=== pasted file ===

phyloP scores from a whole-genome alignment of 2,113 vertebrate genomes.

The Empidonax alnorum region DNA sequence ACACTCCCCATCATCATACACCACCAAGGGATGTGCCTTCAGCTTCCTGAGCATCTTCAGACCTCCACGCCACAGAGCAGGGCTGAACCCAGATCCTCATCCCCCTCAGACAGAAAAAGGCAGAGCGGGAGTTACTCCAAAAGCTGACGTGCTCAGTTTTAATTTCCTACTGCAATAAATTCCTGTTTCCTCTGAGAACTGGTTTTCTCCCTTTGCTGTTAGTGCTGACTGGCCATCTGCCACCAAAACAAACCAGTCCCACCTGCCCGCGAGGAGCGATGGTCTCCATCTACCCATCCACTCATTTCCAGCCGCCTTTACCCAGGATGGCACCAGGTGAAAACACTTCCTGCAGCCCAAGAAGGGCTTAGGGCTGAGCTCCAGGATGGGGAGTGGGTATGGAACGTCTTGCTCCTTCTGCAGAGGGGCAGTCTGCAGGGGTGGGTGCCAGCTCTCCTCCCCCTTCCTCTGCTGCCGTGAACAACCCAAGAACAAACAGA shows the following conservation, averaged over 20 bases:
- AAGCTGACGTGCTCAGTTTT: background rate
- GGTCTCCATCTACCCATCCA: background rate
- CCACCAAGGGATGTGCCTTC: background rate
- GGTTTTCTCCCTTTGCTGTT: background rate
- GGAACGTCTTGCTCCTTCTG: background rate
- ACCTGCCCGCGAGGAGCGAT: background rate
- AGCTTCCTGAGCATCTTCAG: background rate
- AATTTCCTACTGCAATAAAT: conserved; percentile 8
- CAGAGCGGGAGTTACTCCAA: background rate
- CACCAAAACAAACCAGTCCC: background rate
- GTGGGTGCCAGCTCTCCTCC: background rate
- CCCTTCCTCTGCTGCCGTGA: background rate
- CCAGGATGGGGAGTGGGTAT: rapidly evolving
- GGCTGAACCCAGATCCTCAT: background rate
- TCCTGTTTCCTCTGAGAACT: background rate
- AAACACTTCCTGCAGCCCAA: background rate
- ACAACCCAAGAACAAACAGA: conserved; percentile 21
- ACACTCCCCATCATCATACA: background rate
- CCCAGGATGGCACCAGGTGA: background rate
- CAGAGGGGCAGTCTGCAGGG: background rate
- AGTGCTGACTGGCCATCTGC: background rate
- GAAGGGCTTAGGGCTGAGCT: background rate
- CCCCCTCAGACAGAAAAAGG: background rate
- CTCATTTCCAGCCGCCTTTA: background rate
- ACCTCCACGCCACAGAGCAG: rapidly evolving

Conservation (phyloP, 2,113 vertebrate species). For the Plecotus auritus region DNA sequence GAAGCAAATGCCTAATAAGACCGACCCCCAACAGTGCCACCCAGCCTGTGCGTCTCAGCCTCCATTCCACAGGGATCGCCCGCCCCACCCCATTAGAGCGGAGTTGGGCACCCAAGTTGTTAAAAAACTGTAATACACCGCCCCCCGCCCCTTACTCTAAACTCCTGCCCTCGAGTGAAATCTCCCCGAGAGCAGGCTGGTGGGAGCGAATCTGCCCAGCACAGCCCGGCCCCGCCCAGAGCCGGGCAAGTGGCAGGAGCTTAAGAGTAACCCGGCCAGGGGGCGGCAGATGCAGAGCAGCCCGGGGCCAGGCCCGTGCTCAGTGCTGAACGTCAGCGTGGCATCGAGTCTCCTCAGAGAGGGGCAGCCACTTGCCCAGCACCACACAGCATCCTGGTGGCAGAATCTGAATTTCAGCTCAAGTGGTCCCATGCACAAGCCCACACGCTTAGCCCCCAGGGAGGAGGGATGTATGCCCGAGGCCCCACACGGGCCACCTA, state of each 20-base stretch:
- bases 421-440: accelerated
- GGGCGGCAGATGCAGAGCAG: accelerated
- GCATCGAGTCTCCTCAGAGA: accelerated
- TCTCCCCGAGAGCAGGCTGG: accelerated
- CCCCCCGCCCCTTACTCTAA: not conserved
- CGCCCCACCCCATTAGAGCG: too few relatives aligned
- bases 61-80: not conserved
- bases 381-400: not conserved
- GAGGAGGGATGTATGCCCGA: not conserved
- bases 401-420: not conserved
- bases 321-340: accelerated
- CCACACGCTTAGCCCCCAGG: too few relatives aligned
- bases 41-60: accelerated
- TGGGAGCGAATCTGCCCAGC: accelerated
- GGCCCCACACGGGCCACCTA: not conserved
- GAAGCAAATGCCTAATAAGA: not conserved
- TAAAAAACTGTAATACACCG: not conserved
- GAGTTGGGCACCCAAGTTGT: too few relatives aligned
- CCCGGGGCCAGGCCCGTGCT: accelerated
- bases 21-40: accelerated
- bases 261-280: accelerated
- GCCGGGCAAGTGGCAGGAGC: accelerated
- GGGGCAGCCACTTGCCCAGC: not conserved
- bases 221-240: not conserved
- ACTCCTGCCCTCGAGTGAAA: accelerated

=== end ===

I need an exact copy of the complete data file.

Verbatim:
phyloP scores from a whole-genome alignment of 2,113 vertebrate genomes.

The Empidonax alnorum region DNA sequence ACACTCCCCATCATCATACACCACCAAGGGATGTGCCTTCAGCTTCCTGAGCATCTTCAGACCTCCACGCCACAGAGCAGGGCTGAACCCAGATCCTCATCCCCCTCAGACAGAAAAAGGCAGAGCGGGAGTTACTCCAAAAGCTGACGTGCTCAGTTTTAATTTCCTACTGCAATAAATTCCTGTTTCCTCTGAGAACTGGTTTTCTCCCTTTGCTGTTAGTGCTGACTGGCCATCTGCCACCAAAACAAACCAGTCCCACCTGCCCGCGAGGAGCGATGGTCTCCATCTACCCATCCACTCATTTCCAGCCGCCTTTACCCAGGATGGCACCAGGTGAAAACACTTCCTGCAGCCCAAGAAGGGCTTAGGGCTGAGCTCCAGGATGGGGAGTGGGTATGGAACGTCTTGCTCCTTCTGCAGAGGGGCAGTCTGCAGGGGTGGGTGCCAGCTCTCCTCCCCCTTCCTCTGCTGCCGTGAACAACCCAAGAACAAACAGA shows the following conservation, averaged over 20 bases:
- AAGCTGACGTGCTCAGTTTT: background rate
- GGTCTCCATCTACCCATCCA: background rate
- CCACCAAGGGATGTGCCTTC: background rate
- GGTTTTCTCCCTTTGCTGTT: background rate
- GGAACGTCTTGCTCCTTCTG: background rate
- ACCTGCCCGCGAGGAGCGAT: background rate
- AGCTTCCTGAGCATCTTCAG: background rate
- AATTTCCTACTGCAATAAAT: conserved; percentile 8
- CAGAGCGGGAGTTACTCCAA: background rate
- CACCAAAACAAACCAGTCCC: background rate
- GTGGGTGCCAGCTCTCCTCC: background rate
- CCCTTCCTCTGCTGCCGTGA: background rate
- CCAGGATGGGGAGTGGGTAT: rapidly evolving
- GGCTGAACCCAGATCCTCAT: background rate
- TCCTGTTTCCTCTGAGAACT: background rate
- AAACACTTCCTGCAGCCCAA: background rate
- ACAACCCAAGAACAAACAGA: conserved; percentile 21
- ACACTCCCCATCATCATACA: background rate
- CCCAGGATGGCACCAGGTGA: background rate
- CAGAGGGGCAGTCTGCAGGG: background rate
- AGTGCTGACTGGCCATCTGC: background rate
- GAAGGGCTTAGGGCTGAGCT: background rate
- CCCCCTCAGACAGAAAAAGG: background rate
- CTCATTTCCAGCCGCCTTTA: background rate
- ACCTCCACGCCACAGAGCAG: rapidly evolving

Conservation (phyloP, 2,113 vertebrate species). For the Plecotus auritus region DNA sequence GAAGCAAATGCCTAATAAGACCGACCCCCAACAGTGCCACCCAGCCTGTGCGTCTCAGCCTCCATTCCACAGGGATCGCCCGCCCCACCCCATTAGAGCGGAGTTGGGCACCCAAGTTGTTAAAAAACTGTAATACACCGCCCCCCGCCCCTTACTCTAAACTCCTGCCCTCGAGTGAAATCTCCCCGAGAGCAGGCTGGTGGGAGCGAATCTGCCCAGCACAGCCCGGCCCCGCCCAGAGCCGGGCAAGTGGCAGGAGCTTAAGAGTAACCCGGCCAGGGGGCGGCAGATGCAGAGCAGCCCGGGGCCAGGCCCGTGCTCAGTGCTGAACGTCAGCGTGGCATCGAGTCTCCTCAGAGAGGGGCAGCCACTTGCCCAGCACCACACAGCATCCTGGTGGCAGAATCTGAATTTCAGCTCAAGTGGTCCCATGCACAAGCCCACACGCTTAGCCCCCAGGGAGGAGGGATGTATGCCCGAGGCCCCACACGGGCCACCTA, state of each 20-base stretch:
- bases 421-440: accelerated
- GGGCGGCAGATGCAGAGCAG: accelerated
- GCATCGAGTCTCCTCAGAGA: accelerated
- TCTCCCCGAGAGCAGGCTGG: accelerated
- CCCCCCGCCCCTTACTCTAA: not conserved
- CGCCCCACCCCATTAGAGCG: too few relatives aligned
- bases 61-80: not conserved
- bases 381-400: not conserved
- GAGGAGGGATGTATGCCCGA: not conserved
- bases 401-420: not conserved
- bases 321-340: accelerated
- CCACACGCTTAGCCCCCAGG: too few relatives aligned
- bases 41-60: accelerated
- TGGGAGCGAATCTGCCCAGC: accelerated
- GGCCCCACACGGGCCACCTA: not conserved
- GAAGCAAATGCCTAATAAGA: not conserved
- TAAAAAACTGTAATACACCG: not conserved
- GAGTTGGGCACCCAAGTTGT: too few relatives aligned
- CCCGGGGCCAGGCCCGTGCT: accelerated
- bases 21-40: accelerated
- bases 261-280: accelerated
- GCCGGGCAAGTGGCAGGAGC: accelerated
- GGGGCAGCCACTTGCCCAGC: not conserved
- bases 221-240: not conserved
- ACTCCTGCCCTCGAGTGAAA: accelerated